A Mexican-American craftsman, Carlos, has been doing a lot of work at my house lately. He is kind about my embryonic Spanish, and answers questions cheerfully and without laughing at me ... too much.
One day, I pointed at my Chemex coffeepot. “Que es esto? Una olla de café?” I asked him. I had thought this through carefully. “Olla” means pot, and “café” means coffee. Logically, a coffee pot could be “una olla de café,” right?
He grinned before he managed to get his face under control. “No, mija. Una olla es mucho más grande, para cocinar. Esto es una cafeterra” — essentially explaining that an “olla” is much bigger and used for cooking.
In the course of such abbreviated conversations, I began to understand that Carlos loves to cook, and little by little, he told me about dishes that he likes to prepare for his family. Sometimes he had photos of the finished dishes on his phone to show me.
Here was the beautiful white sangria, bedazzled with berries, that he’d served at a family fiesta the week before.
And here was the ceviche he’d made, chock-full of shrimp, octopus and other gifts of the sea. There was a platter of oysters — “ostiones,” he said, grilled in the half shell and topped with garlic and butter.
Holy smoke. This guy wasn’t kidding. He does love to cook.
One picture he showed me puzzled me, because I hadn’t seen a dish that looked like that. “Que es esto?” I said, again using my all-purpose question.
“Ah, es aguachile,” Carlos said.
I pondered that. “Water chile?”
Carlos grinned again. No, he said. It’s just the name of the dish. And then he began to tell me how to make it.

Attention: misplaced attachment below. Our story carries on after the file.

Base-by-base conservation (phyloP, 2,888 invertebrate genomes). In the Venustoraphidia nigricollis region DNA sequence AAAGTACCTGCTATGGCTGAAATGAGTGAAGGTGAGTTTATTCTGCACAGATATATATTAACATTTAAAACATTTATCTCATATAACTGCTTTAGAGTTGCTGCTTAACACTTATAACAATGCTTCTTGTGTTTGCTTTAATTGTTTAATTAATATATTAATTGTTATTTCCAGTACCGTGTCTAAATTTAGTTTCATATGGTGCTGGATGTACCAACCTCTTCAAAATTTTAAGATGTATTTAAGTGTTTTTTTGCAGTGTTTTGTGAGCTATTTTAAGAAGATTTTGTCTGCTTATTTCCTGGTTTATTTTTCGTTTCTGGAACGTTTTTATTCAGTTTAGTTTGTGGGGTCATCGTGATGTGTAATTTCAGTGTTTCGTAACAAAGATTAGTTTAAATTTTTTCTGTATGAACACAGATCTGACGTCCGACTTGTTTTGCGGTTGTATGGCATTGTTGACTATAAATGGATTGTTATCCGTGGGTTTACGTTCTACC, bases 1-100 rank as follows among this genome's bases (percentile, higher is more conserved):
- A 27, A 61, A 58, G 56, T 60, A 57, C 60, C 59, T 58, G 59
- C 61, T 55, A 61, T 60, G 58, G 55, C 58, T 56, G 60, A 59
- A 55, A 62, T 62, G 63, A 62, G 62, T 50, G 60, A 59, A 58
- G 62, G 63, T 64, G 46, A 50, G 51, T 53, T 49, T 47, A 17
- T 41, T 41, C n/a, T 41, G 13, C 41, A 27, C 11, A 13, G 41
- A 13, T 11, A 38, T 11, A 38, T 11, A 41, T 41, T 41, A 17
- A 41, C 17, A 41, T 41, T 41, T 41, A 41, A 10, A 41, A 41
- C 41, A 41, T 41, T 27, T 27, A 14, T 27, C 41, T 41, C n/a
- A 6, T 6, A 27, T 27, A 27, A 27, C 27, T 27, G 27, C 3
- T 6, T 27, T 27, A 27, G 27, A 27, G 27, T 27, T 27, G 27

“Someday, mija, you come to my house to eat? I will make it for you.”
I look forward to that day, but in the meantime, this is how I made my first batch of aguachile, following Carlos’s directions.
Makes 2 servings
This dish is meant to be spicy. If you use red chiles, you’ll get a red aguachile, but I like the green version. I find serrano chiles to be more reliably hot than jalapeños, but use what you can find. This dish isn’t a prep-ahead dish – it’s quick and it’s best the day you make it.
1 ¼ cups fresh squeezed lime juice, from 6 to 8 limes
4 fresh serrano chiles
½ cup chopped fresh cilantro, including stems (reserve a little for garnishing the finished dish)
1 ½ teaspoons salt, divided, or to taste
1 pound large raw shrimp, peeled, deveined and butterflied
1 cucumber, sliced
1 small red onion, thinly sliced
1 avocado, pitted and sliced or diced
Combine lime juice, chiles, cilantro, and 1 teaspoon salt in a blender; blend until smooth.
Place shrimp on a shallow platter or in a shallow bowl.
Pour chile-lime mixture evenly over the shrimp. Place in the refrigerator and marinate until the shrimp turn opaque and white, 25 minutes to an hour.
While the shrimp marinates, seed the cucumber by peeling it, then cutting it in half lengthwise. Use a spoon to scoop out the seeds and discard them. Cut the cucumber halves once again lengthwise, then cut crosswise into slices about one-half inch wide. Set aside.
When the shrimp is done marinating — it will be pink and white — add the cucumber, red onion, and avocado to shrimp. Stir to combine well, then divide the shrimp between two plates. Dress each plate with a little chopped cilantro and serve.
Robin Mather is a longtime food journalist and the author of “The Feast Nearby.” Follow her blog as she writes her third book, “The Feast of the Dove,” at thefeastofthedove.com.